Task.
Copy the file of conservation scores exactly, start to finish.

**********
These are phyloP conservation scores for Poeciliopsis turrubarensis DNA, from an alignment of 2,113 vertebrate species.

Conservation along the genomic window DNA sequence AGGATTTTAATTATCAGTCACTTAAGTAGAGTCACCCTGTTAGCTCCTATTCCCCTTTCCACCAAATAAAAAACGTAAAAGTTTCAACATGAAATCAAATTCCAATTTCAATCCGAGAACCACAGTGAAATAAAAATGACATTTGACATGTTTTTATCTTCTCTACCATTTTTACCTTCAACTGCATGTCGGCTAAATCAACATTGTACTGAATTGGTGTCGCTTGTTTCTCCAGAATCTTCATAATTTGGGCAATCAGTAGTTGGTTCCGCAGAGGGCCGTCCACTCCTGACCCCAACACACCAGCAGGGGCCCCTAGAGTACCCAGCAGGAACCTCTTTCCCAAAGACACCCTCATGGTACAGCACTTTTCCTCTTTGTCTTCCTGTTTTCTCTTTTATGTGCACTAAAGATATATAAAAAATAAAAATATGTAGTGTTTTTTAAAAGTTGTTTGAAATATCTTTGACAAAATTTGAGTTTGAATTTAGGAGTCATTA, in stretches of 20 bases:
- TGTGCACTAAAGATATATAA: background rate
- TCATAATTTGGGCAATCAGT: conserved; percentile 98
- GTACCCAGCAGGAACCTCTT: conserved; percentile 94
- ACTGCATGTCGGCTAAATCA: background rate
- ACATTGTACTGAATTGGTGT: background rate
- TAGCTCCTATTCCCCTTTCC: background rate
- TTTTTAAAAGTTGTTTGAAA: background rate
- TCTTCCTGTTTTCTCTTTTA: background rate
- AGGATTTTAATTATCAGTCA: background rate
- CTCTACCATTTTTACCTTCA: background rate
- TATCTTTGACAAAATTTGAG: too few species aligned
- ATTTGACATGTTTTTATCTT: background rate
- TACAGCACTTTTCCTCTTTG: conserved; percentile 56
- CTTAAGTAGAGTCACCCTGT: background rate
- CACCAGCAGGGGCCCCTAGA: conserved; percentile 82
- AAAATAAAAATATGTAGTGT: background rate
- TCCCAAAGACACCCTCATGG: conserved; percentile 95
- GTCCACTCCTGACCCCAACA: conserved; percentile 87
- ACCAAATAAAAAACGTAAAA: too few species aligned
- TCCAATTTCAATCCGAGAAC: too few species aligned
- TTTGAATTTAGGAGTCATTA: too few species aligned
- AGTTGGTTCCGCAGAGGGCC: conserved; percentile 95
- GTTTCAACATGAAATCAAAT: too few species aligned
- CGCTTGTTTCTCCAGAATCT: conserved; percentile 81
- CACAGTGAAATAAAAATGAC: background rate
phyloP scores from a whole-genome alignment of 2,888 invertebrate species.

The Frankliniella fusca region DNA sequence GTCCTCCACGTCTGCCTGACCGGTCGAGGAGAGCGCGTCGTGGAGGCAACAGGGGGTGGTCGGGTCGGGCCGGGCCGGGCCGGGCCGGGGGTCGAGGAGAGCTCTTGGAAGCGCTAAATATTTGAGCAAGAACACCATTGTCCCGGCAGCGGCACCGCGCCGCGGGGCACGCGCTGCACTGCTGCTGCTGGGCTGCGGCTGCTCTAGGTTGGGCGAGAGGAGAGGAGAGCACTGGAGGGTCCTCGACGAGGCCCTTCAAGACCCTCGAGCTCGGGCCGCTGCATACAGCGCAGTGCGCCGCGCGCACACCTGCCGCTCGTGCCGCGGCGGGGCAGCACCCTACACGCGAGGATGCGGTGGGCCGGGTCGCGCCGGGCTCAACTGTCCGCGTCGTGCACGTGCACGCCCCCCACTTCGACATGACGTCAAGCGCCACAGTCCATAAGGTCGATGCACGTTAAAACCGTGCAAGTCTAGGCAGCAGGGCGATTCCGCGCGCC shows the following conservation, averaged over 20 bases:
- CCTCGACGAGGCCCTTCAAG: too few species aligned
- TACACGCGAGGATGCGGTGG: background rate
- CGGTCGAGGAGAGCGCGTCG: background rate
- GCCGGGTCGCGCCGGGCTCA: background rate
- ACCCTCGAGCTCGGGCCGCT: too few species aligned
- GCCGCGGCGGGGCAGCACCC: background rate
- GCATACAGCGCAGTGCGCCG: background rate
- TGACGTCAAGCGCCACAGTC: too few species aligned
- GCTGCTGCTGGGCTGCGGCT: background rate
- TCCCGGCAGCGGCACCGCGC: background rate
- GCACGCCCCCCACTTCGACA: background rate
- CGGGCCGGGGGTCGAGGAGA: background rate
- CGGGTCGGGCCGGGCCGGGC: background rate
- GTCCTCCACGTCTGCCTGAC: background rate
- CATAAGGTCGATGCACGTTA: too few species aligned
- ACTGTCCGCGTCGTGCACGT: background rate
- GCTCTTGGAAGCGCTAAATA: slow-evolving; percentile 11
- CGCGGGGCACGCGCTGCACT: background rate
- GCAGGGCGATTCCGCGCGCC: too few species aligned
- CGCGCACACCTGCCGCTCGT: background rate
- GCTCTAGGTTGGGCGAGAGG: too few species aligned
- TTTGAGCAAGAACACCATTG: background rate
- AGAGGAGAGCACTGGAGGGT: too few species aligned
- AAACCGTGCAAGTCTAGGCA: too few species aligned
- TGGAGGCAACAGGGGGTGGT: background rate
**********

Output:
These are phyloP conservation scores for Poeciliopsis turrubarensis DNA, from an alignment of 2,113 vertebrate species.

Conservation along the genomic window DNA sequence AGGATTTTAATTATCAGTCACTTAAGTAGAGTCACCCTGTTAGCTCCTATTCCCCTTTCCACCAAATAAAAAACGTAAAAGTTTCAACATGAAATCAAATTCCAATTTCAATCCGAGAACCACAGTGAAATAAAAATGACATTTGACATGTTTTTATCTTCTCTACCATTTTTACCTTCAACTGCATGTCGGCTAAATCAACATTGTACTGAATTGGTGTCGCTTGTTTCTCCAGAATCTTCATAATTTGGGCAATCAGTAGTTGGTTCCGCAGAGGGCCGTCCACTCCTGACCCCAACACACCAGCAGGGGCCCCTAGAGTACCCAGCAGGAACCTCTTTCCCAAAGACACCCTCATGGTACAGCACTTTTCCTCTTTGTCTTCCTGTTTTCTCTTTTATGTGCACTAAAGATATATAAAAAATAAAAATATGTAGTGTTTTTTAAAAGTTGTTTGAAATATCTTTGACAAAATTTGAGTTTGAATTTAGGAGTCATTA, in stretches of 20 bases:
- TGTGCACTAAAGATATATAA: background rate
- TCATAATTTGGGCAATCAGT: conserved; percentile 98
- GTACCCAGCAGGAACCTCTT: conserved; percentile 94
- ACTGCATGTCGGCTAAATCA: background rate
- ACATTGTACTGAATTGGTGT: background rate
- TAGCTCCTATTCCCCTTTCC: background rate
- TTTTTAAAAGTTGTTTGAAA: background rate
- TCTTCCTGTTTTCTCTTTTA: background rate
- AGGATTTTAATTATCAGTCA: background rate
- CTCTACCATTTTTACCTTCA: background rate
- TATCTTTGACAAAATTTGAG: too few species aligned
- ATTTGACATGTTTTTATCTT: background rate
- TACAGCACTTTTCCTCTTTG: conserved; percentile 56
- CTTAAGTAGAGTCACCCTGT: background rate
- CACCAGCAGGGGCCCCTAGA: conserved; percentile 82
- AAAATAAAAATATGTAGTGT: background rate
- TCCCAAAGACACCCTCATGG: conserved; percentile 95
- GTCCACTCCTGACCCCAACA: conserved; percentile 87
- ACCAAATAAAAAACGTAAAA: too few species aligned
- TCCAATTTCAATCCGAGAAC: too few species aligned
- TTTGAATTTAGGAGTCATTA: too few species aligned
- AGTTGGTTCCGCAGAGGGCC: conserved; percentile 95
- GTTTCAACATGAAATCAAAT: too few species aligned
- CGCTTGTTTCTCCAGAATCT: conserved; percentile 81
- CACAGTGAAATAAAAATGAC: background rate
phyloP scores from a whole-genome alignment of 2,888 invertebrate species.

The Frankliniella fusca region DNA sequence GTCCTCCACGTCTGCCTGACCGGTCGAGGAGAGCGCGTCGTGGAGGCAACAGGGGGTGGTCGGGTCGGGCCGGGCCGGGCCGGGCCGGGGGTCGAGGAGAGCTCTTGGAAGCGCTAAATATTTGAGCAAGAACACCATTGTCCCGGCAGCGGCACCGCGCCGCGGGGCACGCGCTGCACTGCTGCTGCTGGGCTGCGGCTGCTCTAGGTTGGGCGAGAGGAGAGGAGAGCACTGGAGGGTCCTCGACGAGGCCCTTCAAGACCCTCGAGCTCGGGCCGCTGCATACAGCGCAGTGCGCCGCGCGCACACCTGCCGCTCGTGCCGCGGCGGGGCAGCACCCTACACGCGAGGATGCGGTGGGCCGGGTCGCGCCGGGCTCAACTGTCCGCGTCGTGCACGTGCACGCCCCCCACTTCGACATGACGTCAAGCGCCACAGTCCATAAGGTCGATGCACGTTAAAACCGTGCAAGTCTAGGCAGCAGGGCGATTCCGCGCGCC shows the following conservation, averaged over 20 bases:
- CCTCGACGAGGCCCTTCAAG: too few species aligned
- TACACGCGAGGATGCGGTGG: background rate
- CGGTCGAGGAGAGCGCGTCG: background rate
- GCCGGGTCGCGCCGGGCTCA: background rate
- ACCCTCGAGCTCGGGCCGCT: too few species aligned
- GCCGCGGCGGGGCAGCACCC: background rate
- GCATACAGCGCAGTGCGCCG: background rate
- TGACGTCAAGCGCCACAGTC: too few species aligned
- GCTGCTGCTGGGCTGCGGCT: background rate
- TCCCGGCAGCGGCACCGCGC: background rate
- GCACGCCCCCCACTTCGACA: background rate
- CGGGCCGGGGGTCGAGGAGA: background rate
- CGGGTCGGGCCGGGCCGGGC: background rate
- GTCCTCCACGTCTGCCTGAC: background rate
- CATAAGGTCGATGCACGTTA: too few species aligned
- ACTGTCCGCGTCGTGCACGT: background rate
- GCTCTTGGAAGCGCTAAATA: slow-evolving; percentile 11
- CGCGGGGCACGCGCTGCACT: background rate
- GCAGGGCGATTCCGCGCGCC: too few species aligned
- CGCGCACACCTGCCGCTCGT: background rate
- GCTCTAGGTTGGGCGAGAGG: too few species aligned
- TTTGAGCAAGAACACCATTG: background rate
- AGAGGAGAGCACTGGAGGGT: too few species aligned
- AAACCGTGCAAGTCTAGGCA: too few species aligned
- TGGAGGCAACAGGGGGTGGT: background rate